Reconfiguring treatment goals for paediatric myopia around ocular development

Ophthalmology Times EuropeOphthalmology Times Europe May 2024
Volume 20
Issue 4
Pages: 22 - 25

Considering ages and stages of myopia progression in a therapeutic timeline

Childhood myopia has lifelong implications, from vision loss to other ocular disease. Paediatric myopia control methods are vital to global ocular health. In order to discern the best possible therapeutic intervention for an individual, the patient’s age should be taken into account, both for continuation of care and for establishing a measurable treatment goal. For the purposes of controlling myopia among children ages 6 to 18, physicians should measure axial length (AL) growth rates in comparison with physiological AL growth rates, suggested Professor Hakan Kaymak, MD.

Prof Kaymak is the medical director of Breyer, Kaymak & Klabe Augenchirurgie’s retina centre in Düsseldorf-Oberkassel, and a professor of experimental ophthalmology at the Saarland University Hospital, Homburg/Saar, Germany. Prof Kaymak presented on age-matched treatment protocols for myopia control at the Winterthur Ophthalmology Symposium1 in Winterthur, Switzerland, on 15 March 2024. In November 2023, Prof Kaymak and colleagues in Germany, Hong Kong and the Netherlands authored a paper on age-matched analysis of AL growth as measured in a patient population treated with defocus incorporated multiple segments (DIMS) spectacle lenses.2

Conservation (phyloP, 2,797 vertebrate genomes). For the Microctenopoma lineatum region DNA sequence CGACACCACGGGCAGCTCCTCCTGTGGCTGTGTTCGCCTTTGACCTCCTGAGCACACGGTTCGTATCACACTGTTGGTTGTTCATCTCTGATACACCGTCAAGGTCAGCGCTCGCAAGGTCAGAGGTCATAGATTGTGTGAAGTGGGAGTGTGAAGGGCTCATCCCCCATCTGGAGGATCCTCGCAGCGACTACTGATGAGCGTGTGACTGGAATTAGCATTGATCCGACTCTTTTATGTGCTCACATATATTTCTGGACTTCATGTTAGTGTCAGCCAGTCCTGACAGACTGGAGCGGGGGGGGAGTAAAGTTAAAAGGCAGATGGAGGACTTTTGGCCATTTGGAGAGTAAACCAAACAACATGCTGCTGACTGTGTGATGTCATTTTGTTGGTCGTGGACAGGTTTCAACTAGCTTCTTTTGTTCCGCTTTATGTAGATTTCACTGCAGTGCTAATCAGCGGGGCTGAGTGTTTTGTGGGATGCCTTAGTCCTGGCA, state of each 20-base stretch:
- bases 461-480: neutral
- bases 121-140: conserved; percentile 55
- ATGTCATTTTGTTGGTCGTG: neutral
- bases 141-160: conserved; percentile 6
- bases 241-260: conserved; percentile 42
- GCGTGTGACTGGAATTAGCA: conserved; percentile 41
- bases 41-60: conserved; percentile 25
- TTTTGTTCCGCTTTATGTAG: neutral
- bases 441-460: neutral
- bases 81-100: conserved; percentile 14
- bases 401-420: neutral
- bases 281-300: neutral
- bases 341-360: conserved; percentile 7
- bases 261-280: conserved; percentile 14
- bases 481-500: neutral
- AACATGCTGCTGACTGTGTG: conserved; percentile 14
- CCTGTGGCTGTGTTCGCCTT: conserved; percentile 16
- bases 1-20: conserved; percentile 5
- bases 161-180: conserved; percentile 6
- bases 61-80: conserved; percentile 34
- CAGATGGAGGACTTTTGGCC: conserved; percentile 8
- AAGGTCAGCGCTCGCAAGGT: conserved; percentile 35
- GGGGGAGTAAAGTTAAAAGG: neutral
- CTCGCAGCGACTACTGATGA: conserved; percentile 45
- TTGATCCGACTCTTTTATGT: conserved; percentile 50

In his lecture, Prof Kaymak recommended an approach to myopia treatment which considers the physiological hallmarks of ocular development that are unique to those developmental stages. An age-matched myopia control (AMMC) system would require new classifications of myopia and emmetropia based on axial length and refraction in cyclopegia as a function of age.1 Between studies, the definition of myopia can vary greatly, as can the standards of severity for myopia progression and AL growth. Prof Kaymak indicated that a lack of standardised criteria makes it difficult to evaluate treatment efficacy, and also called for updated inclusion criteria for studies, based on participants’ biometric data, age and gender.

Over time, the portfolio of myopia-inhibiting therapies has expanded. Paediatric patients are a notable segment of the patient base with myopia: childhood myopia has lifelong implications for overall ocular health.

Figure 1. The image shows axial length growth in age-matched myopia control.

Appropriate myopia progression interventions should take into consideration both the patient’s age-based abilities/lifestyle and the disease progression. Prof Kaymak posits that because AL growth rate changes over time, decreasing with age, AL measurements should be compared with an age-matched cohort of children with emmetropic eyes.